Left: Appointment of Brian Cheung Nam-chung as managing director of Goodyear Estates in 1978 (WKYP, 1978-12-7); Right: Goodyear Group vice chairman Stephen K.C. Wong appointed Justice of the Peace by the Sultan of Selangor in 1979 for the firm’s development of Subang Jaya (WKYP, 1979-4-2)
By the 1970s, the Goodyear Group had over 60 subsidiaries across Asia and Pang was supported by a group of younger executives to manage its widespread operations. The vice chairman and managing director of the group was Stephen Wong Kie-chung (黃奇松), the son of Filipino Chinese banker Wong Teng-yu (黃呈佑) and a graduate of Dalhousie University in Canada. According to court records, Wong controlled 15% of the holding company Goodyear Investors (the rest owned by the Pang family) and served as a director of Goodyear Estates from 1974 to 1981.In 1978, Goodyear Estates appointed the 34 years old Brian Cheung (張南中) as managing director. Other members of the management team included Pang Kwok-hee (彭國熙), likely a brother of Pang Kwok-chan,Wilson Chan Tai-kwan (陳大鈞) and Anthony TsuiYiu-wah (徐耀華).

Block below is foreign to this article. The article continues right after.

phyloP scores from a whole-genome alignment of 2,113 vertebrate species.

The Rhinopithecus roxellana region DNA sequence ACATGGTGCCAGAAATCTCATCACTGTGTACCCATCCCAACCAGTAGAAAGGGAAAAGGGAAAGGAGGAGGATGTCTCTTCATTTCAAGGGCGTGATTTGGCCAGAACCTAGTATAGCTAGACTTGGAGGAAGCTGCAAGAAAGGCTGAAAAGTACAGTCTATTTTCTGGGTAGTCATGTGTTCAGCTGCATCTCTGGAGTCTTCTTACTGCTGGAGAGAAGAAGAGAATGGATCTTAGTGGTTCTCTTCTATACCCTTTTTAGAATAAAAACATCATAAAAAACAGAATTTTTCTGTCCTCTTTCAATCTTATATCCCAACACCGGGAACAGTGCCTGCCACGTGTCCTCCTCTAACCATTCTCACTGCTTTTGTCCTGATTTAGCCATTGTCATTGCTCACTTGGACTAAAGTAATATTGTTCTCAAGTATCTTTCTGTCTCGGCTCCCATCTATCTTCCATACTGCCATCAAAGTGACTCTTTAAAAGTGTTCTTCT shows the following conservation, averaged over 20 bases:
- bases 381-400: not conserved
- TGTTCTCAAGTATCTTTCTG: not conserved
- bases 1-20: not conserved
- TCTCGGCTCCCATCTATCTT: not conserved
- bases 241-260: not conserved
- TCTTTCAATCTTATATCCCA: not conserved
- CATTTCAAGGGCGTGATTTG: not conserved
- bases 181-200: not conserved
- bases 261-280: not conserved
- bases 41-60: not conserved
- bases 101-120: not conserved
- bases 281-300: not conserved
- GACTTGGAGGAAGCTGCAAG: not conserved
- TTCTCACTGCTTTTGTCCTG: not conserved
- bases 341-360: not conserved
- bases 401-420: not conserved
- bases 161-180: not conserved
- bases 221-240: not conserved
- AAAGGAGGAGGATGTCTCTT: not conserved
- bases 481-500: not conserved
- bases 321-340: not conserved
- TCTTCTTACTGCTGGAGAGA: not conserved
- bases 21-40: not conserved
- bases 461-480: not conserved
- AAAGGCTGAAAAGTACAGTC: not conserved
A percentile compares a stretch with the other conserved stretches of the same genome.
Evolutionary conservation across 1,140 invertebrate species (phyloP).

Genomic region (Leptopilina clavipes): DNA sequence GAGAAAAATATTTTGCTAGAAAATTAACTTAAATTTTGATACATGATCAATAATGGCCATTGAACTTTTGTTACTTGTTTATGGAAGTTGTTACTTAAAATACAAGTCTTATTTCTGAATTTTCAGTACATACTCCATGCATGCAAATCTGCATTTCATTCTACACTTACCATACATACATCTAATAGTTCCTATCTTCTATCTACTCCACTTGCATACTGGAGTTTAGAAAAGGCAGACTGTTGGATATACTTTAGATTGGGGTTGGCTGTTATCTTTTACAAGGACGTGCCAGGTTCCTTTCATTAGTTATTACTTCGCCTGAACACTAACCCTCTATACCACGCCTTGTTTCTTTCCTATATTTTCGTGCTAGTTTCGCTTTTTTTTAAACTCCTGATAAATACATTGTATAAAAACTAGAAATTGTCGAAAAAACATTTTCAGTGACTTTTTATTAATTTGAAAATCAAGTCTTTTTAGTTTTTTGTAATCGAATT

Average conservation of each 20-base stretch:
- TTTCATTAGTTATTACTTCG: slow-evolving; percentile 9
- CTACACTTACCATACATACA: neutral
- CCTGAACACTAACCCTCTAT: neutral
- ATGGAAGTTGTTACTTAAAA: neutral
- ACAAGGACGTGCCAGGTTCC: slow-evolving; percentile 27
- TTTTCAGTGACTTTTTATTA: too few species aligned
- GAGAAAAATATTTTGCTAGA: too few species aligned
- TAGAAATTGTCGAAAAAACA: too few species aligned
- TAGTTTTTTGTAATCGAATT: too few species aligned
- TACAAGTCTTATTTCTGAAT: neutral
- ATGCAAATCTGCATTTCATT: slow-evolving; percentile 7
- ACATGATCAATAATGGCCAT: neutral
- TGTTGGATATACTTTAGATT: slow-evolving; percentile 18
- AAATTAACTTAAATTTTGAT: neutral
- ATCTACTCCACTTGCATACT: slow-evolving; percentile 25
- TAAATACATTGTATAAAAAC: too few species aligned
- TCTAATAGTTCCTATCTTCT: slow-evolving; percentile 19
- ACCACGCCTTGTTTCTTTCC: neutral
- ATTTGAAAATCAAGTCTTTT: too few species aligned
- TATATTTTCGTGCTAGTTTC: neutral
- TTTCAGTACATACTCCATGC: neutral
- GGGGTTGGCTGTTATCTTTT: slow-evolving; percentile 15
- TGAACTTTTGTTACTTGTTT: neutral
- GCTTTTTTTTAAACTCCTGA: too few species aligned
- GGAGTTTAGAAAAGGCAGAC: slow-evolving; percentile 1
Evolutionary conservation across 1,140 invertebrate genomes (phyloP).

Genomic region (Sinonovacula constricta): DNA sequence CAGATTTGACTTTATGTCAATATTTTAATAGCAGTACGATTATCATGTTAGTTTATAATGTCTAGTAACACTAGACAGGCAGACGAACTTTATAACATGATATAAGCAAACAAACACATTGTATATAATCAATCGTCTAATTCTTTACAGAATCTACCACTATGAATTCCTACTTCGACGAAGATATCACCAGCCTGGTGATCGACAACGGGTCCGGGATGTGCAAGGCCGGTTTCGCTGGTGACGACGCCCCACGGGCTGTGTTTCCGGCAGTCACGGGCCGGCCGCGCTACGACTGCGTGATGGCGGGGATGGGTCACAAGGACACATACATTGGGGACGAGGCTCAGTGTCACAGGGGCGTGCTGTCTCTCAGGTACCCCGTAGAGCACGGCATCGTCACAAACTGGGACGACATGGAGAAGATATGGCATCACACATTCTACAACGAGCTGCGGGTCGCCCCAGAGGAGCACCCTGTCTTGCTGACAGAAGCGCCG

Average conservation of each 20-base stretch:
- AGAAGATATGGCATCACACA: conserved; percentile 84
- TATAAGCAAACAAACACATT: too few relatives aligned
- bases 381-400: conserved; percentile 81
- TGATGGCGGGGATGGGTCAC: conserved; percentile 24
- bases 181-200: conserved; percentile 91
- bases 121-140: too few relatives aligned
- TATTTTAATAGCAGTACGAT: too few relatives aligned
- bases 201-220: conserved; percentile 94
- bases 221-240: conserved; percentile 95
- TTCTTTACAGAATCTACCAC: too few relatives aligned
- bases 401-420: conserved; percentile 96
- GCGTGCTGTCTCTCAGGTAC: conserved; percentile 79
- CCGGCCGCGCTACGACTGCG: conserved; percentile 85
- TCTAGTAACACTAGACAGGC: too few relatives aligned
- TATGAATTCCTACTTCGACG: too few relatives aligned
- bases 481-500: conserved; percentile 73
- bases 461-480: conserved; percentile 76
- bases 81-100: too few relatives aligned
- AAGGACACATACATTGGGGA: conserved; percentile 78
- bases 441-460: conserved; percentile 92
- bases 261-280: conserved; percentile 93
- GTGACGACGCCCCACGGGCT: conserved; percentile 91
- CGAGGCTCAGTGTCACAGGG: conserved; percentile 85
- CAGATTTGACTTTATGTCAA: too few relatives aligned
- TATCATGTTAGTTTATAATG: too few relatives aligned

Perhaps due to the shift in focus away from HK, the profitability picture for the first couple of years after Goodyear’s listing was disappointing relative to other property developers, with earnings going down from the peak of $19.2 million in FY 1973 (fiscal year end June 30) to $4.6 million in FY 1977. During this time, Greenville (嘉苑) at 14-17Shiu Fai Terrace was completed in 1975.In 1974-75, Goodyear Investors became an investor in the Fairview Park development in Yuen Long led by Clifford Wong.